Dubai real estate will improve in 2021 at the earliest, says S&P
Oversupply points to further decline and shrinking developer margins in the Dubai real estate market in 2019, and continued weakness through 2020
Dubai real estate prices will continue to deteriorate in 2019 and should not see any significant improvement until 2022, according to ratings agency S&P Global.
Speaking at a briefing, credit analyst Sapna Jagtiani highlighted the decline in developer margins and noted that the downward trend in the sector, which has seen property values and rents fall by 25 to 33 per cent since 2014, is expected to persist even as developers work to rein in supply.
“On the real estate side, we continue to have a very grim view of the market,” she stated. “We think that 2019 is going to be no better than what 2015 was … and the main culprit is supply.”
In its base case scenario, S&P sees a further 5-10 per cent decline in real estate prices in 2019, the stabilisation of prices in 2020, and still no “meaningful recovery” in 2021.
“It’s on the back of oversupply and intensified competition,” Jagtiani explained. “This has led to developers to offer incentives, including generous payment plans, that are impacting on margins.”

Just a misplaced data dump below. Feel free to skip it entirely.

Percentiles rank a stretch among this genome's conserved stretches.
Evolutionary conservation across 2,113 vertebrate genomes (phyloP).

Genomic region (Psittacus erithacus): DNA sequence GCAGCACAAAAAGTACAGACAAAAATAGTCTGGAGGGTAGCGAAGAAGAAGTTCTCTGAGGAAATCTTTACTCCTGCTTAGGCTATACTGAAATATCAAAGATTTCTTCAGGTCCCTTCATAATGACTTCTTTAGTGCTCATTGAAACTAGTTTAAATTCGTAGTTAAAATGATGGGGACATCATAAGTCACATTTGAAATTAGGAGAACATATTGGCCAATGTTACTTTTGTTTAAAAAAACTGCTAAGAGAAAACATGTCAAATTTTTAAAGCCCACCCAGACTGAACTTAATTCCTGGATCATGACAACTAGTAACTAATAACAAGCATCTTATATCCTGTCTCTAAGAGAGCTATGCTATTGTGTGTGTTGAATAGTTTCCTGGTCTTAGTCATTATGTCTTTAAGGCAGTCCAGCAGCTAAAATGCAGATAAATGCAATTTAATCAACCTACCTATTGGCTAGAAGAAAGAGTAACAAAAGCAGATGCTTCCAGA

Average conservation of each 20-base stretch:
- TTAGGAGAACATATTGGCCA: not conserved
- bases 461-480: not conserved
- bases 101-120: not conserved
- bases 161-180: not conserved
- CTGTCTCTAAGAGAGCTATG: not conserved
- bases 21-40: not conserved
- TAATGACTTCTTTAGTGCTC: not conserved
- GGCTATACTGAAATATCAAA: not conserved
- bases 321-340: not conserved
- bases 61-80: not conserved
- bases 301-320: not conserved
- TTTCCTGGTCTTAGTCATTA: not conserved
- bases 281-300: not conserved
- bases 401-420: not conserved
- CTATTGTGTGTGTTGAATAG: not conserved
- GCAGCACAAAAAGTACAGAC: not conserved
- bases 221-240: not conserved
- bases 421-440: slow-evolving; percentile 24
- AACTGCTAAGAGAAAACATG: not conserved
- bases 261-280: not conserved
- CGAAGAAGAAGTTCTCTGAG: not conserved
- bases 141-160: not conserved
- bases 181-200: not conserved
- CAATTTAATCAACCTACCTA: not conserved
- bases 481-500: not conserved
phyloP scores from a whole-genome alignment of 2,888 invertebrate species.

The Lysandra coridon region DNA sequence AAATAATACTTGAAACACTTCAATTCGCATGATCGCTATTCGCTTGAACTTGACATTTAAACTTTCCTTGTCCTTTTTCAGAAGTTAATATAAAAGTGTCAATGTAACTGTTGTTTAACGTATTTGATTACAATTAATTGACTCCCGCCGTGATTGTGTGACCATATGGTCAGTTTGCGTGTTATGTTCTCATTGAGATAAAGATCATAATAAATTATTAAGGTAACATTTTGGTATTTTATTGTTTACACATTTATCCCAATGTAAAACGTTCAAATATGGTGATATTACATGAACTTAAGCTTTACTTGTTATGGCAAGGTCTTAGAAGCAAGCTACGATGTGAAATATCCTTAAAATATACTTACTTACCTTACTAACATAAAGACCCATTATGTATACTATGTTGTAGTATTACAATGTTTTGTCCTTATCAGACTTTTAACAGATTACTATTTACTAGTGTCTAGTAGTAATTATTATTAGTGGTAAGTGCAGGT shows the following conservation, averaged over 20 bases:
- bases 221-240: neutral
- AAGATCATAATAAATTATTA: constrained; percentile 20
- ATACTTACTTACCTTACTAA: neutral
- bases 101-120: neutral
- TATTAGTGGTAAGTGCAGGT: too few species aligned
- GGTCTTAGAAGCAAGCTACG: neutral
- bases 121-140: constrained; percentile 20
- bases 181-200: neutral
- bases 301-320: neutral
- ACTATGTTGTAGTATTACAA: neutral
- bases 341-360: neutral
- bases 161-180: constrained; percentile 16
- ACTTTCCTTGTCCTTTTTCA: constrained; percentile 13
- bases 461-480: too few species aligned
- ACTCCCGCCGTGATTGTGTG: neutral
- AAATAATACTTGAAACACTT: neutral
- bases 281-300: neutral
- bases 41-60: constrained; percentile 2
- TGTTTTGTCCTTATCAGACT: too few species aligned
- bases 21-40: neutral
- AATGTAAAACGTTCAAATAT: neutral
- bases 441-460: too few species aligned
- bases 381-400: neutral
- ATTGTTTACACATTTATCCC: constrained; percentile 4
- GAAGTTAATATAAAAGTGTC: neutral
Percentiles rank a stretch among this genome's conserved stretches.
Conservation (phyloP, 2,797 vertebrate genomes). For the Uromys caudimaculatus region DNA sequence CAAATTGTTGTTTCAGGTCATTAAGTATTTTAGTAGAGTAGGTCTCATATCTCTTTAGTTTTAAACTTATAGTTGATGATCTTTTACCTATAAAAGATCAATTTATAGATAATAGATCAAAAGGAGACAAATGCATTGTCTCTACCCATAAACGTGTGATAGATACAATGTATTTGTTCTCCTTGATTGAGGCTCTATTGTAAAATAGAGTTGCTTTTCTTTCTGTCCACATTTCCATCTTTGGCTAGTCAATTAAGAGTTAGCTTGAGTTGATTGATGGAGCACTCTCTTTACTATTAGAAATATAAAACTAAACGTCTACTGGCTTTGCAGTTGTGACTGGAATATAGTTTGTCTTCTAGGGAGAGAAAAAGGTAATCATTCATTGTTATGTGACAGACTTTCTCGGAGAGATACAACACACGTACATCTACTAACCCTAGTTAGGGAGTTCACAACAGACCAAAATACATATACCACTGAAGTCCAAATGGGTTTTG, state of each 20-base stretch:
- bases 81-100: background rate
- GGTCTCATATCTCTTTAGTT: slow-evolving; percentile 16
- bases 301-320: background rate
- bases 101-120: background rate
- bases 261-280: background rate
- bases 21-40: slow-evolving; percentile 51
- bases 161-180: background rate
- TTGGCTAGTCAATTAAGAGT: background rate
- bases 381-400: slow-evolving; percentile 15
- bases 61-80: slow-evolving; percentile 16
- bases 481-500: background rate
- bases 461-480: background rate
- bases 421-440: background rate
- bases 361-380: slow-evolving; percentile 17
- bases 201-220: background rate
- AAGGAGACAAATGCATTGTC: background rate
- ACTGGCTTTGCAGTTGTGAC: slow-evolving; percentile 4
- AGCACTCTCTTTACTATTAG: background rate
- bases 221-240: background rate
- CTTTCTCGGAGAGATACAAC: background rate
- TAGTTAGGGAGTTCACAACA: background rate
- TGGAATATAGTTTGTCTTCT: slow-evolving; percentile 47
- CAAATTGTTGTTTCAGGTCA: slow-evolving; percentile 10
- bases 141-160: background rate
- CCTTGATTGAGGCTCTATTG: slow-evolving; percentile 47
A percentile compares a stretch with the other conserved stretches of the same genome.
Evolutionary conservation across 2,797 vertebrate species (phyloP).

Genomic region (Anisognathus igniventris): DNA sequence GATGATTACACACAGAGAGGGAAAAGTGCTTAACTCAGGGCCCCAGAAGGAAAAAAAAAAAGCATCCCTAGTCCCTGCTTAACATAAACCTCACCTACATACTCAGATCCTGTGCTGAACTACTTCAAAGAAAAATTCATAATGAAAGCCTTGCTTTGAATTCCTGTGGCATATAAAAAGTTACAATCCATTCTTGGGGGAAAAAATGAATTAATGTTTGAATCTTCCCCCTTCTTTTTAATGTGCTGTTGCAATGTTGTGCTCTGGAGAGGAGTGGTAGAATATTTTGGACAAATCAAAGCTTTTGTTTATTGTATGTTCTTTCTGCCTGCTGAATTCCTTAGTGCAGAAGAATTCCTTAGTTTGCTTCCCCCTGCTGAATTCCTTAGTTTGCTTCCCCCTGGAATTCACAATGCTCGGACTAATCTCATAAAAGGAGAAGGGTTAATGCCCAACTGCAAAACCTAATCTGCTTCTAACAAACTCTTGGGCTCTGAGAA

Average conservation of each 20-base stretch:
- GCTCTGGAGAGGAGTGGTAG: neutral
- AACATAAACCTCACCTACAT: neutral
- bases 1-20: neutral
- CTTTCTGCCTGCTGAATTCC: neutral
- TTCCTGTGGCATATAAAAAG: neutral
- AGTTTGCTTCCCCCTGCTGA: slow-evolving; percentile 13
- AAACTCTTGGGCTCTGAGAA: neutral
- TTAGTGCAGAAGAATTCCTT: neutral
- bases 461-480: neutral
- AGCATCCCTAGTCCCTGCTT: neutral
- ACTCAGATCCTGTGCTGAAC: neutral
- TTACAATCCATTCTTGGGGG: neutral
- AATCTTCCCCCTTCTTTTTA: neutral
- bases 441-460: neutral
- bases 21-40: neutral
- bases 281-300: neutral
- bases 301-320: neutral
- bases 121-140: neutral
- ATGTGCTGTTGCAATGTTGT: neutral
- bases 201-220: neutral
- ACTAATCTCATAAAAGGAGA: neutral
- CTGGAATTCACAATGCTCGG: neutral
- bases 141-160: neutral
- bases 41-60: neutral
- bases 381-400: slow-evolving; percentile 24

Assuming a materialisation rate of 50 per cent of the 62,000 units set to come to market in 2019, according to a JLL report, the 31,000 units likely to be realised would represent 6 per cent increase in the total units in the market.
While this is “in line with population growth”, noted Jagtiani, S&P sees the population structure gravitating towards low-income residents “either not inclined or not able to invest” in the market.
S&P’s evolving base case led to the downgrade of Damac from BB stable to BB- stable on 18 January, and the adjustment of the BB+ rating for Dubai Investment Park from stable to negative.
Looking to 2020
On the prospect of stabilisation in 2020, Jagtiani noted: “We have already seen a lot of developers rein in supply. In Q4 2018 there were very few new launches, and we’re expecting the same in 2019.”
S&P also expects government initiatives, such as the relaxation of regulations and visa rules to support real estate – alongside the economic activity that the Expo is “bound to create”, said Jagtiani, with the influx of up to 25 million visitors over six months.
Beyond this, S&P expects that any recovery will be “more gradual”, as the decline has also been gradual – beginning from the middle of 2015, and expected to continue through 2019.
The worst case
In S&P’s stress case scenario, however, the agency sees real estate prices falling by 10-15 per cent in 2019, before declining be a further 5-10 per cent in 2020 and only stabilising in 2021.
The stress case could transpire if “government-related entities or royal-owned developers” do not rein in supply, despite margins being lower, and instead continue to sell “on a speculative basis, with very small deposits”, which would hurt the wider market, Jagtiani noted.
“That means increased leverage and further downgrades,” she said. “If our stress case pans out then we expect the developers to be exposed to further margins pressures and eventually downgrade.”